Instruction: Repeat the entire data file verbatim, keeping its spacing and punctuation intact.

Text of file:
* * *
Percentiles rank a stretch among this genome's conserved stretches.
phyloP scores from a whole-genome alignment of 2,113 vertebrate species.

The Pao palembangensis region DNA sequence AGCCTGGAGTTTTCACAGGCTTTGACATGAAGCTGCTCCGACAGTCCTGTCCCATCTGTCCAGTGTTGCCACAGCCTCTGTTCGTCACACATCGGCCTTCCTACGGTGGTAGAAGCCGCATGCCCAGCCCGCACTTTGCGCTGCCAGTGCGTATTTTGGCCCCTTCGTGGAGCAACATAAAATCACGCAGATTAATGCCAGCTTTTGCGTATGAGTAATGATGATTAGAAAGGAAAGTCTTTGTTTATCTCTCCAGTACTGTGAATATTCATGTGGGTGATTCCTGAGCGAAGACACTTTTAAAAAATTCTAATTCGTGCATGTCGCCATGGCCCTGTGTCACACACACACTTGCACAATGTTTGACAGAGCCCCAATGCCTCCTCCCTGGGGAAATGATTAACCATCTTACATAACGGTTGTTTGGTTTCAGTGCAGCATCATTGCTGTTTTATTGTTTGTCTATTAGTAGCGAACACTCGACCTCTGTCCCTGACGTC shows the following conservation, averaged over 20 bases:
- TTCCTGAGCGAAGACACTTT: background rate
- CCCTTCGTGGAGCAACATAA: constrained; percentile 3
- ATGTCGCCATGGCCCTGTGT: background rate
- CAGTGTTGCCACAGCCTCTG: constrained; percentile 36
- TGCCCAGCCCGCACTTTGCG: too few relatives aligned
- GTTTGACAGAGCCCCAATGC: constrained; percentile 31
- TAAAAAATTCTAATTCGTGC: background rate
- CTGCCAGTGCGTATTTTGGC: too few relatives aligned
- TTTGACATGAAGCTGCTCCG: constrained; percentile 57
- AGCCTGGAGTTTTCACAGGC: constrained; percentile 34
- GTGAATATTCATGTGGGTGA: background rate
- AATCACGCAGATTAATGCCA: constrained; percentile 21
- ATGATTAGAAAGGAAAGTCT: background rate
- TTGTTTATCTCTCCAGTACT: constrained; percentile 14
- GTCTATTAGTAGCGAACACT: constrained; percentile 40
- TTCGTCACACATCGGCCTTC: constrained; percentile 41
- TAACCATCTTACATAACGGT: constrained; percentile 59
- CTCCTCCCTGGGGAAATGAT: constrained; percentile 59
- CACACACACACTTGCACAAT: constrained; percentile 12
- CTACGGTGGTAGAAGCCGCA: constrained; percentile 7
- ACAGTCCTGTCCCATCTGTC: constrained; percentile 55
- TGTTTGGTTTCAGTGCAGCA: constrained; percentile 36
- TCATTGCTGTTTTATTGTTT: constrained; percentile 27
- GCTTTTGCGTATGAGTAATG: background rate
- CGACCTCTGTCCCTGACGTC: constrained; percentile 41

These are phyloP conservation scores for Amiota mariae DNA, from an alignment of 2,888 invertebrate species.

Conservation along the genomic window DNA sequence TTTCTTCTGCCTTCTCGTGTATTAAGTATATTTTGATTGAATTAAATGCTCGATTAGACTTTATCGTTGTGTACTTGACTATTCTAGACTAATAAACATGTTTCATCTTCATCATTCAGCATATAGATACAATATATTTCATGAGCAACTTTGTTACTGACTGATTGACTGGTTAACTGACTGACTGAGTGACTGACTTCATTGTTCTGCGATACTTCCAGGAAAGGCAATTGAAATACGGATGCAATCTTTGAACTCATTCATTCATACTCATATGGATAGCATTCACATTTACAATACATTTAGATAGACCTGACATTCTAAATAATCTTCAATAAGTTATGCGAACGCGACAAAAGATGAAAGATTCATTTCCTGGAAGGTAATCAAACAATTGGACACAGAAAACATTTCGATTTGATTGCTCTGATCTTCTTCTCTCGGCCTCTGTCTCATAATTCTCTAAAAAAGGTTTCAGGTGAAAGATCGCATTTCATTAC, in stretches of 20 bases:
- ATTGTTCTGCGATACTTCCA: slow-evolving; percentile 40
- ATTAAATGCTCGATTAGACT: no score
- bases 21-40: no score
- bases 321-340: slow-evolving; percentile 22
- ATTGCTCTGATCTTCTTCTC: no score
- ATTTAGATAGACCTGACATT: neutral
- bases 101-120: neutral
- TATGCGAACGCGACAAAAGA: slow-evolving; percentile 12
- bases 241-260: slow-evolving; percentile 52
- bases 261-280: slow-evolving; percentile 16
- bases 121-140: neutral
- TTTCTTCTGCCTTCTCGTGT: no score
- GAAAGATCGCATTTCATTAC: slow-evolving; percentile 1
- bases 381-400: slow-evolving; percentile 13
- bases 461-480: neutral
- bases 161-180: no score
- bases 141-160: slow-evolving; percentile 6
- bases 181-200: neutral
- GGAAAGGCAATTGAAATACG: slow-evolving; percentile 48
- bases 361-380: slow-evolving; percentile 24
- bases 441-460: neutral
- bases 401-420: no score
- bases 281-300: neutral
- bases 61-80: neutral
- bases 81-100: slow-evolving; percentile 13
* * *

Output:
Percentiles rank a stretch among this genome's conserved stretches.
phyloP scores from a whole-genome alignment of 2,113 vertebrate species.

The Pao palembangensis region DNA sequence AGCCTGGAGTTTTCACAGGCTTTGACATGAAGCTGCTCCGACAGTCCTGTCCCATCTGTCCAGTGTTGCCACAGCCTCTGTTCGTCACACATCGGCCTTCCTACGGTGGTAGAAGCCGCATGCCCAGCCCGCACTTTGCGCTGCCAGTGCGTATTTTGGCCCCTTCGTGGAGCAACATAAAATCACGCAGATTAATGCCAGCTTTTGCGTATGAGTAATGATGATTAGAAAGGAAAGTCTTTGTTTATCTCTCCAGTACTGTGAATATTCATGTGGGTGATTCCTGAGCGAAGACACTTTTAAAAAATTCTAATTCGTGCATGTCGCCATGGCCCTGTGTCACACACACACTTGCACAATGTTTGACAGAGCCCCAATGCCTCCTCCCTGGGGAAATGATTAACCATCTTACATAACGGTTGTTTGGTTTCAGTGCAGCATCATTGCTGTTTTATTGTTTGTCTATTAGTAGCGAACACTCGACCTCTGTCCCTGACGTC shows the following conservation, averaged over 20 bases:
- TTCCTGAGCGAAGACACTTT: background rate
- CCCTTCGTGGAGCAACATAA: constrained; percentile 3
- ATGTCGCCATGGCCCTGTGT: background rate
- CAGTGTTGCCACAGCCTCTG: constrained; percentile 36
- TGCCCAGCCCGCACTTTGCG: too few relatives aligned
- GTTTGACAGAGCCCCAATGC: constrained; percentile 31
- TAAAAAATTCTAATTCGTGC: background rate
- CTGCCAGTGCGTATTTTGGC: too few relatives aligned
- TTTGACATGAAGCTGCTCCG: constrained; percentile 57
- AGCCTGGAGTTTTCACAGGC: constrained; percentile 34
- GTGAATATTCATGTGGGTGA: background rate
- AATCACGCAGATTAATGCCA: constrained; percentile 21
- ATGATTAGAAAGGAAAGTCT: background rate
- TTGTTTATCTCTCCAGTACT: constrained; percentile 14
- GTCTATTAGTAGCGAACACT: constrained; percentile 40
- TTCGTCACACATCGGCCTTC: constrained; percentile 41
- TAACCATCTTACATAACGGT: constrained; percentile 59
- CTCCTCCCTGGGGAAATGAT: constrained; percentile 59
- CACACACACACTTGCACAAT: constrained; percentile 12
- CTACGGTGGTAGAAGCCGCA: constrained; percentile 7
- ACAGTCCTGTCCCATCTGTC: constrained; percentile 55
- TGTTTGGTTTCAGTGCAGCA: constrained; percentile 36
- TCATTGCTGTTTTATTGTTT: constrained; percentile 27
- GCTTTTGCGTATGAGTAATG: background rate
- CGACCTCTGTCCCTGACGTC: constrained; percentile 41

These are phyloP conservation scores for Amiota mariae DNA, from an alignment of 2,888 invertebrate species.

Conservation along the genomic window DNA sequence TTTCTTCTGCCTTCTCGTGTATTAAGTATATTTTGATTGAATTAAATGCTCGATTAGACTTTATCGTTGTGTACTTGACTATTCTAGACTAATAAACATGTTTCATCTTCATCATTCAGCATATAGATACAATATATTTCATGAGCAACTTTGTTACTGACTGATTGACTGGTTAACTGACTGACTGAGTGACTGACTTCATTGTTCTGCGATACTTCCAGGAAAGGCAATTGAAATACGGATGCAATCTTTGAACTCATTCATTCATACTCATATGGATAGCATTCACATTTACAATACATTTAGATAGACCTGACATTCTAAATAATCTTCAATAAGTTATGCGAACGCGACAAAAGATGAAAGATTCATTTCCTGGAAGGTAATCAAACAATTGGACACAGAAAACATTTCGATTTGATTGCTCTGATCTTCTTCTCTCGGCCTCTGTCTCATAATTCTCTAAAAAAGGTTTCAGGTGAAAGATCGCATTTCATTAC, in stretches of 20 bases:
- ATTGTTCTGCGATACTTCCA: slow-evolving; percentile 40
- ATTAAATGCTCGATTAGACT: no score
- bases 21-40: no score
- bases 321-340: slow-evolving; percentile 22
- ATTGCTCTGATCTTCTTCTC: no score
- ATTTAGATAGACCTGACATT: neutral
- bases 101-120: neutral
- TATGCGAACGCGACAAAAGA: slow-evolving; percentile 12
- bases 241-260: slow-evolving; percentile 52
- bases 261-280: slow-evolving; percentile 16
- bases 121-140: neutral
- TTTCTTCTGCCTTCTCGTGT: no score
- GAAAGATCGCATTTCATTAC: slow-evolving; percentile 1
- bases 381-400: slow-evolving; percentile 13
- bases 461-480: neutral
- bases 161-180: no score
- bases 141-160: slow-evolving; percentile 6
- bases 181-200: neutral
- GGAAAGGCAATTGAAATACG: slow-evolving; percentile 48
- bases 361-380: slow-evolving; percentile 24
- bases 441-460: neutral
- bases 401-420: no score
- bases 281-300: neutral
- bases 61-80: neutral
- bases 81-100: slow-evolving; percentile 13